Note that she looks into the Hole-In-the-Side-of-the-Hill, the By-way to Hell, immediately before the mirror episode. She opens the doors and hears souls in hell lamenting choices they made that sent them there. On the surface, it is a morality play type allegory: repent before it is too late! As preface to the Mirror reflecting the ‘Prince of Pilgrims,’ it is a little more. Mercy looks into a cave (think Plato) or place of darkness. She sees no light (John 1:9). She comes to the home of the Shepherds named Knowledge (gnosis), Watchfulness (nepsis), Experience (pieros), and Sincere, looks in the Dining Room (!) mirror, and sees Christ as her reflection, the Light of the World, because she has “a mind (nous) to see him.”

The scripture references are St. Paul’s pointers to the idea of a mirror, in which subject and object are dissolved and, in which, “I shall know even as also I am known;” note that the word for “know” here is epigignosko, ‘to recognize’ or, literally, ‘have gnosis (spiritual knowledge) upon.’ Coleridge’s Aids to Reflection and his equating all knowledge with “the coincidence of subject and object” is not anything that St. Paul or Bunyan would have struggled with — and we see how Lewis’ ‘Seeing Eye’ picked it up in MacDonald, Barfield, even Blyton, Hodgson Burnet, and Goudge, as well as in Coleridge.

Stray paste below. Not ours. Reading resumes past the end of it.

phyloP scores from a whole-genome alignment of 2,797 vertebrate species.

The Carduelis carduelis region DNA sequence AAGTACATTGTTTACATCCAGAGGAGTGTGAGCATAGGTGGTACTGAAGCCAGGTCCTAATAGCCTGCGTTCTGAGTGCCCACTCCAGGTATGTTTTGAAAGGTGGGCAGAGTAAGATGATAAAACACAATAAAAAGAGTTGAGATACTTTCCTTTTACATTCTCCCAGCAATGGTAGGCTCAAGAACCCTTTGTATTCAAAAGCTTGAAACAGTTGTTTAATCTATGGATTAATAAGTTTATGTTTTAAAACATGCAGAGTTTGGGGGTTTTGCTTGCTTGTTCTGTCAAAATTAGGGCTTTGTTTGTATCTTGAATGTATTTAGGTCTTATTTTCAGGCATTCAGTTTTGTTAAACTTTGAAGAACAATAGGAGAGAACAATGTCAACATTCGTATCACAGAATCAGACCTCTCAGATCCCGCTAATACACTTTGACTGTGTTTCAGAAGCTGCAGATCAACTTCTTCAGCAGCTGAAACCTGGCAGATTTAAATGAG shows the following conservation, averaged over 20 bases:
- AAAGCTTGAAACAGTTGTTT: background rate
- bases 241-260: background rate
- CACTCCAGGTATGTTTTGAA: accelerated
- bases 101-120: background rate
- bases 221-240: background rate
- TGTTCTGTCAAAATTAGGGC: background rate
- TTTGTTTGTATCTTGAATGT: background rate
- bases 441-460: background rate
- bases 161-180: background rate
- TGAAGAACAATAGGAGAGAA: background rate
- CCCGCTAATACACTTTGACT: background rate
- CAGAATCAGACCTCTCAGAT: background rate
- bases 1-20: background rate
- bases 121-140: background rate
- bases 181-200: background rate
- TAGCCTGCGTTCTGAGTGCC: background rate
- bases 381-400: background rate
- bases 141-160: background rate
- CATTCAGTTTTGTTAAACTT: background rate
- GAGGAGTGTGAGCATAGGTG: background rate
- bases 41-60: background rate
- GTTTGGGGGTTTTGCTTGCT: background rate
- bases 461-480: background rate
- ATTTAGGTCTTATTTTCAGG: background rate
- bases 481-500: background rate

This idea of recognizing the reflection of the divine aspect or logos within us as represented by a mirror in which we can see Christ, the incarnate Logos, is important in Deathly Hallows because Harry sees the ‘eye’ in the Godfather mirror fragment where his ‘I’ should be. Harry, as spirit in the body-mind-spirit triptychs of Ron-Hermione-Harry as well as Voldemort-Dumbledore-Harry, is the story symbol of the logos aspect within us, the creative principle we experience as intelligence and knowledge because we only know anything through its recognition of its reflection in the inner principles or logoi in every created thing. Like Christiana, Harry sees in the magic mirror he has been given his sacred self and real nature, the eye/I of the Invisibility Cloak that, while not being seen, sees all because it is “continuous with,” as Lewis puts it, “the unity of existence,” the fabric of reality.